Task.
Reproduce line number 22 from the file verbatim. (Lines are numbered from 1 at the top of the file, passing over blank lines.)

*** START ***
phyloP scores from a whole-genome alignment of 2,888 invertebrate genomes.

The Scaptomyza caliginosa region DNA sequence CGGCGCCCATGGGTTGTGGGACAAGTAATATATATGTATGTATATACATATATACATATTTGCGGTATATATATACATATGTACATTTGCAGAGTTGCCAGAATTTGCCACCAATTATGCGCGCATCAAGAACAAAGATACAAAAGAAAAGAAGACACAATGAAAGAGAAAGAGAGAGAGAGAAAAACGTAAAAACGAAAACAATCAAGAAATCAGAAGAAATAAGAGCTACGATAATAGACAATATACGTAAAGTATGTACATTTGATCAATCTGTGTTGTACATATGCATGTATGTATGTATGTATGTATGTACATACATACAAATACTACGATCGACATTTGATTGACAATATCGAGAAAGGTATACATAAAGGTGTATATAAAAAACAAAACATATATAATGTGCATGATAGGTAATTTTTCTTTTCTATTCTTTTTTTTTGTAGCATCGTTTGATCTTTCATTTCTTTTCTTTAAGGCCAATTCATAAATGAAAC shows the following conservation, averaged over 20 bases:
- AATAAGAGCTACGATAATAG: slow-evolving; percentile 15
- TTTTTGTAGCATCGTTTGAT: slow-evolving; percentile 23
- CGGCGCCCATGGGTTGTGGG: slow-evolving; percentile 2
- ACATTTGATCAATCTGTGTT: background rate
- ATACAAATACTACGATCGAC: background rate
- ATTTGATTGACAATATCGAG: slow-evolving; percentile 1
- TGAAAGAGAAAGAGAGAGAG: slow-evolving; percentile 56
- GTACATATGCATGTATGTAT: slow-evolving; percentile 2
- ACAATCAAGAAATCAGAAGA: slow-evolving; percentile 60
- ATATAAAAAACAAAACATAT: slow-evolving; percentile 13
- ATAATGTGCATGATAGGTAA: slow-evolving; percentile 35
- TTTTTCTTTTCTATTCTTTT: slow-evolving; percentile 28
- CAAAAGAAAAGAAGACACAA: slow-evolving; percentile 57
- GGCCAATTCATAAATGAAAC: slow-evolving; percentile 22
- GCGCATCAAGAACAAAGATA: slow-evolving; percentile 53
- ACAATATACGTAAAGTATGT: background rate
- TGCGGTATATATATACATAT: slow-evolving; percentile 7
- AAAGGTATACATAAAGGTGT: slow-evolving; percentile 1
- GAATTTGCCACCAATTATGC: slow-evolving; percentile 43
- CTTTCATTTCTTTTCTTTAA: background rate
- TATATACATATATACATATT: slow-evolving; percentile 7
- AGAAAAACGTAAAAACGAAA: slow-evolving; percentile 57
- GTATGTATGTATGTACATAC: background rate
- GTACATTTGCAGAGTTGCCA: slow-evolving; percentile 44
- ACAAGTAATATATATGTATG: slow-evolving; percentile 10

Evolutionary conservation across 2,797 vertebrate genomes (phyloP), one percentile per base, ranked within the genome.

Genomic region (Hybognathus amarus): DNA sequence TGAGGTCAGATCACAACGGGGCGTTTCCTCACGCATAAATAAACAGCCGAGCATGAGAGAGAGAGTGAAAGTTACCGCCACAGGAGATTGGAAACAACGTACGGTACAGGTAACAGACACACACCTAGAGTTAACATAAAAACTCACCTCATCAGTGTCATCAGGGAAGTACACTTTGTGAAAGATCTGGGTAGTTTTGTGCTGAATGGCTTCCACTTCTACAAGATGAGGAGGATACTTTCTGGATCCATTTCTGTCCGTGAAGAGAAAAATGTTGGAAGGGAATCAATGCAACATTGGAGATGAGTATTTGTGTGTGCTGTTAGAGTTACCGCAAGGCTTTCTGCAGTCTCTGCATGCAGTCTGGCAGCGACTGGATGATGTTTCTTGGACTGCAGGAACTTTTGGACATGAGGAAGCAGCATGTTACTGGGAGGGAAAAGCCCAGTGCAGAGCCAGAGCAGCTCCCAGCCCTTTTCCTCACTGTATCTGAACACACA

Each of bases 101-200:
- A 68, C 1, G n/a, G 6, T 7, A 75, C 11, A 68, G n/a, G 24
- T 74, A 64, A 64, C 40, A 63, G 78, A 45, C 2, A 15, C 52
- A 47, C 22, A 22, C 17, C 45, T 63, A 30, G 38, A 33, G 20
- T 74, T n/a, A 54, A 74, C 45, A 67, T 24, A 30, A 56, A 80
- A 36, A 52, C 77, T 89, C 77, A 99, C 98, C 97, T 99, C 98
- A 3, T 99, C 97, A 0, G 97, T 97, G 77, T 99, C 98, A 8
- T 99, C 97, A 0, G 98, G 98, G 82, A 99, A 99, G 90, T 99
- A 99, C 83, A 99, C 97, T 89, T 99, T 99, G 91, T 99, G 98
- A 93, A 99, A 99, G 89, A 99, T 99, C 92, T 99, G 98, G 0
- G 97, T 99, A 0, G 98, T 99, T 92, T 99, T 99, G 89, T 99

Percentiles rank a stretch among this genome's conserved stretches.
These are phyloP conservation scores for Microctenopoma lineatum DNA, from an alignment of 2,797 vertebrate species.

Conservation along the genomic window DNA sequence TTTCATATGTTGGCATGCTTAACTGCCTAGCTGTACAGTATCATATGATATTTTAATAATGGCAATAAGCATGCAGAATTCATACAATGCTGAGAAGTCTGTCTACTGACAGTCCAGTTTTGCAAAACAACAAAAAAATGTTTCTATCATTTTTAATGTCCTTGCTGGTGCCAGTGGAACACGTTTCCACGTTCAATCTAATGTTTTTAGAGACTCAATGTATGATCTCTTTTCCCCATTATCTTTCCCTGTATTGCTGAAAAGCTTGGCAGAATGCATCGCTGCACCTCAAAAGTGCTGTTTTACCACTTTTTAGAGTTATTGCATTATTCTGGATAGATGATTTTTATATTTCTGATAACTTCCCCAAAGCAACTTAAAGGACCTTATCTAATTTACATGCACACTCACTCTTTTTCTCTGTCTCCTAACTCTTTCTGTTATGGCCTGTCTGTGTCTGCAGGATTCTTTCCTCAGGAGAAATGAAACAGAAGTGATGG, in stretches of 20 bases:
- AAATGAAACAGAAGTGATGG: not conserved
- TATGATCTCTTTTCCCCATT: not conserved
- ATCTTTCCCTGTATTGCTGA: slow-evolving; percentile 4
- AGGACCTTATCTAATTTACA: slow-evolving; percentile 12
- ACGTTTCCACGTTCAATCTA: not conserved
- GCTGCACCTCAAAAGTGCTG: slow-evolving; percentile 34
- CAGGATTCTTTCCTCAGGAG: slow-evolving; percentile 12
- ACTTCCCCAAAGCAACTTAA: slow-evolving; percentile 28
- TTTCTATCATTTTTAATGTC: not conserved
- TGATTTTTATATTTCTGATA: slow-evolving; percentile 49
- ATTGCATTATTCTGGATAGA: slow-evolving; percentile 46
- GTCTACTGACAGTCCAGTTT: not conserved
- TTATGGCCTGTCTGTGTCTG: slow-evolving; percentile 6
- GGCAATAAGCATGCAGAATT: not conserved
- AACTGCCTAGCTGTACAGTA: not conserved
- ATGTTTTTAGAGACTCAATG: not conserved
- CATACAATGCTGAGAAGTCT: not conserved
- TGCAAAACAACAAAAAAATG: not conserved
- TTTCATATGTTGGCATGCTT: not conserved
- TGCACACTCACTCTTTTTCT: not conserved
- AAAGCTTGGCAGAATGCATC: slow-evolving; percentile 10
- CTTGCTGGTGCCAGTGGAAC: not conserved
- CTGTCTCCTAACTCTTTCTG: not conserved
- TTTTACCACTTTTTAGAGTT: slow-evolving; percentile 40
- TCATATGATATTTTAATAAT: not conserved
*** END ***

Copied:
- CTTTCATTTCTTTTCTTTAA: background rate